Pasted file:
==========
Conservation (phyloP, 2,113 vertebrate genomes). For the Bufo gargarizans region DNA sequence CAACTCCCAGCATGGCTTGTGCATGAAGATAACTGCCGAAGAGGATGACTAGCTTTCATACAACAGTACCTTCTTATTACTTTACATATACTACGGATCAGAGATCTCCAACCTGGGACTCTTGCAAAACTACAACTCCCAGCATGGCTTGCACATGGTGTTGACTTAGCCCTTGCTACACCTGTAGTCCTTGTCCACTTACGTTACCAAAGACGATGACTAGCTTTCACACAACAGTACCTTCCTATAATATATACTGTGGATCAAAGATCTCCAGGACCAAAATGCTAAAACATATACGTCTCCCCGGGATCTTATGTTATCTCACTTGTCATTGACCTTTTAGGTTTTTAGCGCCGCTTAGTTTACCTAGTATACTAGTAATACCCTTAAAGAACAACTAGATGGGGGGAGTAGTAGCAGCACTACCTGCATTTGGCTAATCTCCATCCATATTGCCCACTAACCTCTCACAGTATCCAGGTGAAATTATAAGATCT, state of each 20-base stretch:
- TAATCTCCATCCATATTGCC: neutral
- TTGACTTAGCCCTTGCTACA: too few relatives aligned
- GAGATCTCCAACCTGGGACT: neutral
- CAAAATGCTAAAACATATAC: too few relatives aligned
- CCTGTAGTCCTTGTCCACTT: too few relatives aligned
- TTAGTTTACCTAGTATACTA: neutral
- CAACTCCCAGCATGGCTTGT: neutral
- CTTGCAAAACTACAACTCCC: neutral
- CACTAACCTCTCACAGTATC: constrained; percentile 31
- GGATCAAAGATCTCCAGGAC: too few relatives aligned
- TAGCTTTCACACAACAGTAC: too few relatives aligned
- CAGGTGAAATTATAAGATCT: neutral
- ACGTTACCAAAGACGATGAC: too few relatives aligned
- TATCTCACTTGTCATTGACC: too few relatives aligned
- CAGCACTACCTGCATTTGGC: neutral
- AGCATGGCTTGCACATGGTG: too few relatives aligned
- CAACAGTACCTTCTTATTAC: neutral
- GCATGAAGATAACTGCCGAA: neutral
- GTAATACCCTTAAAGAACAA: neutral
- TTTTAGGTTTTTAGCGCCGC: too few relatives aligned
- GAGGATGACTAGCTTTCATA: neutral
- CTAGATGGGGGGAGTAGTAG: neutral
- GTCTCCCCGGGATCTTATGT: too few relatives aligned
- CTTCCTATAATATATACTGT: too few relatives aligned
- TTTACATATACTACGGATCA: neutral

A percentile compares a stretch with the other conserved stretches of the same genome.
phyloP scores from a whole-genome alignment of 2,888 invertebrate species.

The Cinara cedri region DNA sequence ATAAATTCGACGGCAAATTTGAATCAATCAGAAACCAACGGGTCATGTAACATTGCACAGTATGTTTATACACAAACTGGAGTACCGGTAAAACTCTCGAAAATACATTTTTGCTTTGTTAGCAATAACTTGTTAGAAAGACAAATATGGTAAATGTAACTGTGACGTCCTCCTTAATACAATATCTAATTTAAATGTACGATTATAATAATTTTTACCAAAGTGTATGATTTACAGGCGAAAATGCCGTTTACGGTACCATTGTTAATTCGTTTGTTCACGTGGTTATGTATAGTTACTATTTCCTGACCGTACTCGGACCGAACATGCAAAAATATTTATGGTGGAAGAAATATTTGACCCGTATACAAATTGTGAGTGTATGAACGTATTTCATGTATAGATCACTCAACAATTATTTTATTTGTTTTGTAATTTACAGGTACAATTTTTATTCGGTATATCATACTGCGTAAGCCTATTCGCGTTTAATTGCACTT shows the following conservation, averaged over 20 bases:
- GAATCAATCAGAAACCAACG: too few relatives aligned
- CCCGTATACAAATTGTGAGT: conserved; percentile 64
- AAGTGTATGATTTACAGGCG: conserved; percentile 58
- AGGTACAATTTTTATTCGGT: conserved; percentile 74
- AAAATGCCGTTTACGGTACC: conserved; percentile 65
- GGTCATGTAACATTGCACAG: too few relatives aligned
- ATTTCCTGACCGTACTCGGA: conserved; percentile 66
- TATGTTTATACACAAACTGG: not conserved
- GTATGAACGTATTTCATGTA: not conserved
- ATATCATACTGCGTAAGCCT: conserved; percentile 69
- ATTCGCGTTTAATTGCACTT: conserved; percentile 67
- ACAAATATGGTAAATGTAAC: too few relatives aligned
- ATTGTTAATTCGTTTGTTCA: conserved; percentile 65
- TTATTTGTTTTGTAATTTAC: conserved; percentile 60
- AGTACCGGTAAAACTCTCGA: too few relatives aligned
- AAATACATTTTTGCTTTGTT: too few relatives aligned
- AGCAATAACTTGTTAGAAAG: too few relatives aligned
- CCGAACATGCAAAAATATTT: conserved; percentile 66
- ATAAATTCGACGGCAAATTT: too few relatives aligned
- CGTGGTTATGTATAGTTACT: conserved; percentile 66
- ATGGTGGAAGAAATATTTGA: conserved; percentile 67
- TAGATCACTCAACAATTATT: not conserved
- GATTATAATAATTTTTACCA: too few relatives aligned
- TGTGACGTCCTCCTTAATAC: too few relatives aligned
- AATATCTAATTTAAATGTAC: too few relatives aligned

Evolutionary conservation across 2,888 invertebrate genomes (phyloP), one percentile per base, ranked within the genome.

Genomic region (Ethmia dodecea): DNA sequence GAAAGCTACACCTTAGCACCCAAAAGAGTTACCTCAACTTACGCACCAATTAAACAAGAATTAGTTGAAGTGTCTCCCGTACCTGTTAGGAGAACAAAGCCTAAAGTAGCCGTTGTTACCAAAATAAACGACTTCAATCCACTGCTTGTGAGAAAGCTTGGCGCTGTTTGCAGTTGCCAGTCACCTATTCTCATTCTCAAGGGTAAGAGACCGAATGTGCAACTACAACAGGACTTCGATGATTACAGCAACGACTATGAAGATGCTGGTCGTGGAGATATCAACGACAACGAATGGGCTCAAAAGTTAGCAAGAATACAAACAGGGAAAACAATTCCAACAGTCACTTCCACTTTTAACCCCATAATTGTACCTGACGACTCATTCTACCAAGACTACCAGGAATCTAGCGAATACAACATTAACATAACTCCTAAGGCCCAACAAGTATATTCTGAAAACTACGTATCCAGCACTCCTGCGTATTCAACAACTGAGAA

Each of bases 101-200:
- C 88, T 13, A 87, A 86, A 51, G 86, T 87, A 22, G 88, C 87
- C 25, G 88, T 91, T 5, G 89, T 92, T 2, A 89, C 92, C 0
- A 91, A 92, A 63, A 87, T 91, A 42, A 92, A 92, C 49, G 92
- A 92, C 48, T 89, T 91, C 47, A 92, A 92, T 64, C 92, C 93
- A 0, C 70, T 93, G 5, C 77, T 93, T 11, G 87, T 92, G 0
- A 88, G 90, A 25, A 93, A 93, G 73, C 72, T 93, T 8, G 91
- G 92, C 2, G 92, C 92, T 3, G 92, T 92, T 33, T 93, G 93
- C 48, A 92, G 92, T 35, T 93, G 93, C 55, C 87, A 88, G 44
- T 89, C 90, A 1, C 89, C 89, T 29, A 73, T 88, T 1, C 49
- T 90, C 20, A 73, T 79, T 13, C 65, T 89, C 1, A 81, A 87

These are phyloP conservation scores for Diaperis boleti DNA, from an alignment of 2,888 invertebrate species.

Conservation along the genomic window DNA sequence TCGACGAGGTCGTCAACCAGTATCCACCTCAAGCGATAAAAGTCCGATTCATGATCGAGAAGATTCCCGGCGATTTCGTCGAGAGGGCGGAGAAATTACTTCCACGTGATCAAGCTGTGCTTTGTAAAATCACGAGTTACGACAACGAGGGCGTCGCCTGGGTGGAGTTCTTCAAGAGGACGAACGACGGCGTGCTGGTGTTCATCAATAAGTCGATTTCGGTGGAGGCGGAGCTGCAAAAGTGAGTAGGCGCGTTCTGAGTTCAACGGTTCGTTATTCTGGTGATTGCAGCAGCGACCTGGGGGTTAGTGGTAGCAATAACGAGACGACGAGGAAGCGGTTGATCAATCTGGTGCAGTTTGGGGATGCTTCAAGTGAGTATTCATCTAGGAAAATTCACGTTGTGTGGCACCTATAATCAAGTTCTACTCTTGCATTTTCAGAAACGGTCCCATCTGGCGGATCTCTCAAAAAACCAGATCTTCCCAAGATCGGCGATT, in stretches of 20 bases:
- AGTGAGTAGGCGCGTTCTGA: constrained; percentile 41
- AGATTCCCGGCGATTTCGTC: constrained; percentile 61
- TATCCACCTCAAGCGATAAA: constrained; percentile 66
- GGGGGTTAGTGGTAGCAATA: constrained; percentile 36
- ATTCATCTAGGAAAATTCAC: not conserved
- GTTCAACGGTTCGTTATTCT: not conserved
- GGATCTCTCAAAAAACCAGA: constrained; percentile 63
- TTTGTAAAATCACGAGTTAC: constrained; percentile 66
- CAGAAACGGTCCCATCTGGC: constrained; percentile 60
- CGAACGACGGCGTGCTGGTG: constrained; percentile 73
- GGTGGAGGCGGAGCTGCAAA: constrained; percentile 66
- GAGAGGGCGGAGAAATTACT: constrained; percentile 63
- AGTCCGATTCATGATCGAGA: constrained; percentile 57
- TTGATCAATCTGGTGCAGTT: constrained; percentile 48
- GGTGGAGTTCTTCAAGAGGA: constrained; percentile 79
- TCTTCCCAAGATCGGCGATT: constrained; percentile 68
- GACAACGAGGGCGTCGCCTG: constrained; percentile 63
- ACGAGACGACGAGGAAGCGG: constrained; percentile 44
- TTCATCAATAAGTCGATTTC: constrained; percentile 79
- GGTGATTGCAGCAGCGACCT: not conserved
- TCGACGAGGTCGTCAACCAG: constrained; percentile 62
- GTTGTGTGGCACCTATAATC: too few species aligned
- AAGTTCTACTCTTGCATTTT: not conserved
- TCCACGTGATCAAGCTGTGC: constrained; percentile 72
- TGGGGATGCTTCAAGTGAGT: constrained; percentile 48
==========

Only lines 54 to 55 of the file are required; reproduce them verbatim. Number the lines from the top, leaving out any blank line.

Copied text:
- AATATCTAATTTAAATGTAC: too few relatives aligned

Evolutionary conservation across 2,888 invertebrate genomes (phyloP), one percentile per base, ranked within the genome.